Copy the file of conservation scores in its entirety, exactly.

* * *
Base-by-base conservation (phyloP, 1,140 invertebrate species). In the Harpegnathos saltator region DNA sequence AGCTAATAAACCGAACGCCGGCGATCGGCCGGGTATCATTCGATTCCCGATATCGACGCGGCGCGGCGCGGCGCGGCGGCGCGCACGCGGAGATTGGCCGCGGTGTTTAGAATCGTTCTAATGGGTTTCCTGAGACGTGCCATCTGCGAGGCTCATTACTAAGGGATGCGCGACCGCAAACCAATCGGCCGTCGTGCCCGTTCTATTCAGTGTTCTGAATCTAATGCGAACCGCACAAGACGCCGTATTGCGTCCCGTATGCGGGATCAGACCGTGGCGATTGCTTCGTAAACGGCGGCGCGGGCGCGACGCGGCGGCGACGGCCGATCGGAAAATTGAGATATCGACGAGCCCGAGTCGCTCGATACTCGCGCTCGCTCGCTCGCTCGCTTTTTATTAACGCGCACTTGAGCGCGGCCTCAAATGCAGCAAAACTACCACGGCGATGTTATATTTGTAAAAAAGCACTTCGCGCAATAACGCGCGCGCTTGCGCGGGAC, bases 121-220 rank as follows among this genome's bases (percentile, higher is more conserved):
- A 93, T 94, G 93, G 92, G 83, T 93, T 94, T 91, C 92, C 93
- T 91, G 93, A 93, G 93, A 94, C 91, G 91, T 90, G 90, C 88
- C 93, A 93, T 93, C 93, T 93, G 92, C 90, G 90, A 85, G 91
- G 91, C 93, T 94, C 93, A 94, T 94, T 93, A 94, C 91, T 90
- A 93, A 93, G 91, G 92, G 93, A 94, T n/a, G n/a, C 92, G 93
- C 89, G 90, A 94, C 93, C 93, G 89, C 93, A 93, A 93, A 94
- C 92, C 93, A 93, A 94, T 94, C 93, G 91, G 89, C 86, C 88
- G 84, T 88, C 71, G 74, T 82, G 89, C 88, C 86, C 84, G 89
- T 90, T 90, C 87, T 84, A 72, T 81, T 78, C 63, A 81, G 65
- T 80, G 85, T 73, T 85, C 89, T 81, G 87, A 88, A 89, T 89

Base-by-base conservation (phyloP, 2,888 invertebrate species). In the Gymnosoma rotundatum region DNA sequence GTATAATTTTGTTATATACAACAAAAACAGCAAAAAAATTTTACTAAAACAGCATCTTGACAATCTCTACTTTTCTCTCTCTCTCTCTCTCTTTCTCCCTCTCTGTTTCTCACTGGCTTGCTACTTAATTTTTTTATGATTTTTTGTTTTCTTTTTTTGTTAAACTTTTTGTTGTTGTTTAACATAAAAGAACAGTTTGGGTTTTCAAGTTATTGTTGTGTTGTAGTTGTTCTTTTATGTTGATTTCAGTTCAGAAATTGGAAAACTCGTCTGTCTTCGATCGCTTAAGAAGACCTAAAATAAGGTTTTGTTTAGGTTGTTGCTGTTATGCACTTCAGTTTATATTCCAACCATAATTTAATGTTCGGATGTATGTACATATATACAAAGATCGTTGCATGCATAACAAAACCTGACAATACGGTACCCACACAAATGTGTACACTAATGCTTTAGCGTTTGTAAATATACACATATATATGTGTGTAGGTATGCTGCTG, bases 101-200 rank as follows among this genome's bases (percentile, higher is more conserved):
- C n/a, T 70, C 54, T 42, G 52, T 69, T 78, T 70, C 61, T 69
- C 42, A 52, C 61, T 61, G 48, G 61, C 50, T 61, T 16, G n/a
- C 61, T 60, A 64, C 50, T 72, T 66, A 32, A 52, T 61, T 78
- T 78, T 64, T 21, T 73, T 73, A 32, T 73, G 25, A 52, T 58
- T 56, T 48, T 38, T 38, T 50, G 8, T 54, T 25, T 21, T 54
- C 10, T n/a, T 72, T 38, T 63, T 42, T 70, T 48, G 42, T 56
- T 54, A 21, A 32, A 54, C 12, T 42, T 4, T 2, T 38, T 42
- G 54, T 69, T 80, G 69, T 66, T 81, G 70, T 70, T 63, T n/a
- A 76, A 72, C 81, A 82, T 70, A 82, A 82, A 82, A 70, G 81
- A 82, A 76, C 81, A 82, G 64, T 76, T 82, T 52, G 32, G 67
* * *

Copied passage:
Base-by-base conservation (phyloP, 1,140 invertebrate species). In the Harpegnathos saltator region DNA sequence AGCTAATAAACCGAACGCCGGCGATCGGCCGGGTATCATTCGATTCCCGATATCGACGCGGCGCGGCGCGGCGCGGCGGCGCGCACGCGGAGATTGGCCGCGGTGTTTAGAATCGTTCTAATGGGTTTCCTGAGACGTGCCATCTGCGAGGCTCATTACTAAGGGATGCGCGACCGCAAACCAATCGGCCGTCGTGCCCGTTCTATTCAGTGTTCTGAATCTAATGCGAACCGCACAAGACGCCGTATTGCGTCCCGTATGCGGGATCAGACCGTGGCGATTGCTTCGTAAACGGCGGCGCGGGCGCGACGCGGCGGCGACGGCCGATCGGAAAATTGAGATATCGACGAGCCCGAGTCGCTCGATACTCGCGCTCGCTCGCTCGCTCGCTTTTTATTAACGCGCACTTGAGCGCGGCCTCAAATGCAGCAAAACTACCACGGCGATGTTATATTTGTAAAAAAGCACTTCGCGCAATAACGCGCGCGCTTGCGCGGGAC, bases 121-220 rank as follows among this genome's bases (percentile, higher is more conserved):
- A 93, T 94, G 93, G 92, G 83, T 93, T 94, T 91, C 92, C 93
- T 91, G 93, A 93, G 93, A 94, C 91, G 91, T 90, G 90, C 88
- C 93, A 93, T 93, C 93, T 93, G 92, C 90, G 90, A 85, G 91
- G 91, C 93, T 94, C 93, A 94, T 94, T 93, A 94, C 91, T 90
- A 93, A 93, G 91, G 92, G 93, A 94, T n/a, G n/a, C 92, G 93
- C 89, G 90, A 94, C 93, C 93, G 89, C 93, A 93, A 93, A 94
- C 92, C 93, A 93, A 94, T 94, C 93, G 91, G 89, C 86, C 88
- G 84, T 88, C 71, G 74, T 82, G 89, C 88, C 86, C 84, G 89
- T 90, T 90, C 87, T 84, A 72, T 81, T 78, C 63, A 81, G 65
- T 80, G 85, T 73, T 85, C 89, T 81, G 87, A 88, A 89, T 89

Base-by-base conservation (phyloP, 2,888 invertebrate species). In the Gymnosoma rotundatum region DNA sequence GTATAATTTTGTTATATACAACAAAAACAGCAAAAAAATTTTACTAAAACAGCATCTTGACAATCTCTACTTTTCTCTCTCTCTCTCTCTCTTTCTCCCTCTCTGTTTCTCACTGGCTTGCTACTTAATTTTTTTATGATTTTTTGTTTTCTTTTTTTGTTAAACTTTTTGTTGTTGTTTAACATAAAAGAACAGTTTGGGTTTTCAAGTTATTGTTGTGTTGTAGTTGTTCTTTTATGTTGATTTCAGTTCAGAAATTGGAAAACTCGTCTGTCTTCGATCGCTTAAGAAGACCTAAAATAAGGTTTTGTTTAGGTTGTTGCTGTTATGCACTTCAGTTTATATTCCAACCATAATTTAATGTTCGGATGTATGTACATATATACAAAGATCGTTGCATGCATAACAAAACCTGACAATACGGTACCCACACAAATGTGTACACTAATGCTTTAGCGTTTGTAAATATACACATATATATGTGTGTAGGTATGCTGCTG, bases 101-200 rank as follows among this genome's bases (percentile, higher is more conserved):
- C n/a, T 70, C 54, T 42, G 52, T 69, T 78, T 70, C 61, T 69
- C 42, A 52, C 61, T 61, G 48, G 61, C 50, T 61, T 16, G n/a
- C 61, T 60, A 64, C 50, T 72, T 66, A 32, A 52, T 61, T 78
- T 78, T 64, T 21, T 73, T 73, A 32, T 73, G 25, A 52, T 58
- T 56, T 48, T 38, T 38, T 50, G 8, T 54, T 25, T 21, T 54
- C 10, T n/a, T 72, T 38, T 63, T 42, T 70, T 48, G 42, T 56
- T 54, A 21, A 32, A 54, C 12, T 42, T 4, T 2, T 38, T 42
- G 54, T 69, T 80, G 69, T 66, T 81, G 70, T 70, T 63, T n/a
- A 76, A 72, C 81, A 82, T 70, A 82, A 82, A 82, A 70, G 81
- A 82, A 76, C 81, A 82, G 64, T 76, T 82, T 52, G 32, G 67